24 Mar 2014
New figures reveal that manufacturing in France has unexpectedly returned to growth. The Purchasing Managers Index (PMI) for March shows that manufacturing output has increased at the fastest in almost three years. The news is particularly welcome as France has been posting some of the weakest results in Europe.
Seasonally adjusted, France’s PMI figures, collected by Markit, for March rose to 51.9 from 49.7 the month before (any result above a mark of 50 suggests growth). The figure is significantly above the 49.8 points analysts had predicted. Additionally the services purchasing managers’ index (SPMI) rose to 26-month highs of 51.4, from 47.2 in February and much higher than the 47.5 percent analysts were expecting.
The news is particularly welcome as France has been posting some of the weakest results in Europe
The new figures will be warmly received in Paris, where much has been made of President François Hollande’s consistent struggle to get the economy back on track. In mid-March automobile sales figured for Europe revealed that all countries apart from France had returned to growth, yet another bad omen for signs of economic recovery.
“Much-improved PMI data in March indicate that the private sector is moving in the right direction, with activity, new business and backlogs all returning to growth,” said Jack Kennedy, a senior economist at Markit, commenting on the figures.
It might just be the good news that Hollande has been waiting for, as much of the criticism of his government has been about its inability to kick-start the private sector. However since the new year, the president has been committed to cutting taxes and bringing down public spending. The new PMI figures might mean that these modest measures are beginning to take effect.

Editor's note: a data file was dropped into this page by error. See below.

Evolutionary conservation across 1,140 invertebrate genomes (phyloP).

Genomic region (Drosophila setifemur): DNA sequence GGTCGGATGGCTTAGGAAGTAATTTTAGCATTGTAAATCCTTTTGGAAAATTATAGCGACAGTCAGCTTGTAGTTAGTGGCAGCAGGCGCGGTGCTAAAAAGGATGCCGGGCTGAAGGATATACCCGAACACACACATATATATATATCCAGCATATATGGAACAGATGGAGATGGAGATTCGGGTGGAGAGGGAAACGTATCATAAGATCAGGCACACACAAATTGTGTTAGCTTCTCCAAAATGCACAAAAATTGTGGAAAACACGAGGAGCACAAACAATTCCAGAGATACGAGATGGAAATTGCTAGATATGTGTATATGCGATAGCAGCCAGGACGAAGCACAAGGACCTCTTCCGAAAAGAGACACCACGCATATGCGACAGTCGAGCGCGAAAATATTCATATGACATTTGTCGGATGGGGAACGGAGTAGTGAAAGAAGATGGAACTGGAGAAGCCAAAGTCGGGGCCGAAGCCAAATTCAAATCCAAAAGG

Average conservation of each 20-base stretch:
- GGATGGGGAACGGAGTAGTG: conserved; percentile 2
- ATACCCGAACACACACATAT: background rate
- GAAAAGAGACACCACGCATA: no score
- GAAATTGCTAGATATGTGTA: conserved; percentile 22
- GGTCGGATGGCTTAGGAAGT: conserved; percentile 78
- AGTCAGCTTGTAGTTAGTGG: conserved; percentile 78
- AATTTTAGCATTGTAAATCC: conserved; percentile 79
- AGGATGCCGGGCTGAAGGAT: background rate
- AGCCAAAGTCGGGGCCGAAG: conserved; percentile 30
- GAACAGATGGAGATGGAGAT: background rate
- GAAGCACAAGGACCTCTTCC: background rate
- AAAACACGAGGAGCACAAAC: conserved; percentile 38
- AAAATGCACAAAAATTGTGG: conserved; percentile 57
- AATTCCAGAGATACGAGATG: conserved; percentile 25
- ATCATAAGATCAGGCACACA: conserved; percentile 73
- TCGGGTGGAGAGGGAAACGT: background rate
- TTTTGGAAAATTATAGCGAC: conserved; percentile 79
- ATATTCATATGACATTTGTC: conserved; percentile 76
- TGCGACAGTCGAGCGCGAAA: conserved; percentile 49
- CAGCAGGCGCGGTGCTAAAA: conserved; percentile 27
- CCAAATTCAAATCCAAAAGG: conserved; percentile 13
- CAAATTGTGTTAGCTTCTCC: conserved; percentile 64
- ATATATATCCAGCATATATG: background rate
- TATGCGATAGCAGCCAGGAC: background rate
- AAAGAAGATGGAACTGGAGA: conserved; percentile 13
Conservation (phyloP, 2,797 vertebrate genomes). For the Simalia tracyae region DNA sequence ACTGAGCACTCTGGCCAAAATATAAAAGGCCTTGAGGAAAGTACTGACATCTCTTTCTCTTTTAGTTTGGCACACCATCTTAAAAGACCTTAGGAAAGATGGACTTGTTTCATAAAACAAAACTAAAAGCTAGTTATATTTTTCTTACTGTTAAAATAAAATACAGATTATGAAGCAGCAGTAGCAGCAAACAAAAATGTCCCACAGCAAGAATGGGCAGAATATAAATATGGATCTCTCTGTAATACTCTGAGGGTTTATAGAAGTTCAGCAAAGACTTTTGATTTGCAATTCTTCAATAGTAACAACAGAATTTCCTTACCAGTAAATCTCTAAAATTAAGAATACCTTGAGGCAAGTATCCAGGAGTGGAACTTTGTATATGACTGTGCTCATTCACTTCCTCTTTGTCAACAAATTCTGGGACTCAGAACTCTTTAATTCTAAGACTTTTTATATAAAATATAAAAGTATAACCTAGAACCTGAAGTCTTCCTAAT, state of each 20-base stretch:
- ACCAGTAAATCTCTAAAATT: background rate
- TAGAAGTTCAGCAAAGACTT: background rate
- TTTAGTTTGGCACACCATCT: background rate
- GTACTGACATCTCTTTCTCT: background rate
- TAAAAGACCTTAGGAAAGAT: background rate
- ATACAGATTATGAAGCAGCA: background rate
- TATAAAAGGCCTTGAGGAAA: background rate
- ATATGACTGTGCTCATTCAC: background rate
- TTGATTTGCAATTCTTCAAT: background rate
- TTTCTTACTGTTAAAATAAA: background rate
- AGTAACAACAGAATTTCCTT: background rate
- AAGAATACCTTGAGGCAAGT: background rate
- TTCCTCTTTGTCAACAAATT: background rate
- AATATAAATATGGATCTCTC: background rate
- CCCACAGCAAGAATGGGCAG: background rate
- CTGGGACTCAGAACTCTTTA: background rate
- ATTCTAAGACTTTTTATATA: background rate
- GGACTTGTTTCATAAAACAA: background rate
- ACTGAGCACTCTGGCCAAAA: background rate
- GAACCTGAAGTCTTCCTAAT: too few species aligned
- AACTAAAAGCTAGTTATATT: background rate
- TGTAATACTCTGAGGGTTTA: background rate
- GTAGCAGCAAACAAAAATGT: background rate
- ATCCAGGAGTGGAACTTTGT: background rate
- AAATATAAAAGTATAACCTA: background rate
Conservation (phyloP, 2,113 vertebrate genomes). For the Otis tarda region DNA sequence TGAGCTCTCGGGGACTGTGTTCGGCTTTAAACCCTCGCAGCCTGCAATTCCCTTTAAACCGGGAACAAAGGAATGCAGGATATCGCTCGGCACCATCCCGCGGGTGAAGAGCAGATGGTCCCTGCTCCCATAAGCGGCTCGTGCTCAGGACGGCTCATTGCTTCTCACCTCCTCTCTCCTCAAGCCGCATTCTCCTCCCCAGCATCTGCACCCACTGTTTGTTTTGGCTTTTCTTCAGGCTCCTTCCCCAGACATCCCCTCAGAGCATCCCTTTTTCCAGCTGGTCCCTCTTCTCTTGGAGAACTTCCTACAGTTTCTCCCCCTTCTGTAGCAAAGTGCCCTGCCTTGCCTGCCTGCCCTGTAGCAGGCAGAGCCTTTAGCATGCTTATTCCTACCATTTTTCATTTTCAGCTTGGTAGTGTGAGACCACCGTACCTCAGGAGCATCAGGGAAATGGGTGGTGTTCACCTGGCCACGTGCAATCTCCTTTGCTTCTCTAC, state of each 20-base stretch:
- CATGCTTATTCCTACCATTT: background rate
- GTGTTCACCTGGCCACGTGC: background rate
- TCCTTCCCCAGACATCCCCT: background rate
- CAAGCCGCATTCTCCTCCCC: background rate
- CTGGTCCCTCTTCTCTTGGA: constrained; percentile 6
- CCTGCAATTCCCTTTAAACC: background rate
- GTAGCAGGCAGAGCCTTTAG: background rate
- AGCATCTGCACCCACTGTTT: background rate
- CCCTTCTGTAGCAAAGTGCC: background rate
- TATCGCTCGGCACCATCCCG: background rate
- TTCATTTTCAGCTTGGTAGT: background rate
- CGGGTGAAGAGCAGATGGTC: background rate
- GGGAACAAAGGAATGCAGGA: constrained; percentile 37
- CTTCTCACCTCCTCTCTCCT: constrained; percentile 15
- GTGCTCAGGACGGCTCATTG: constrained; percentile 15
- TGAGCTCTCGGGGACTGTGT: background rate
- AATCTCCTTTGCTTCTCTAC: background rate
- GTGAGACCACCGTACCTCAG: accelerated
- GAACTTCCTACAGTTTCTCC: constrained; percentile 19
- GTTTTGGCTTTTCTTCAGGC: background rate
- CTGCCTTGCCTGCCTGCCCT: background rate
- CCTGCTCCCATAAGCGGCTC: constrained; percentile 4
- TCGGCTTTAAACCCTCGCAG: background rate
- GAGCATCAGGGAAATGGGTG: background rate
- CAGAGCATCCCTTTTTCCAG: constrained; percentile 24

The French output has also likely been pushed up by increasingly favourable market conditions. Though it is too soon to declare that Europe has recovered, there are positive signs that the worst of the recession is over. However, inflation remains dangerously low, and there are no signs of the recovery speeding up any time soon. “We know that the longer it stays at the current level [0.8 percent], the higher will be the risk that it will not go back to two percent in any reasonable time,” said Mario Draghi, president of the ECB. “In other words, the longer will be the risk that inflation expectations could be disanchored, and we don’t want that.”
However, the ECB has also strived to keep interest rates low in order to boost demand, and it seems to be working, if France’s figures are anything to go by.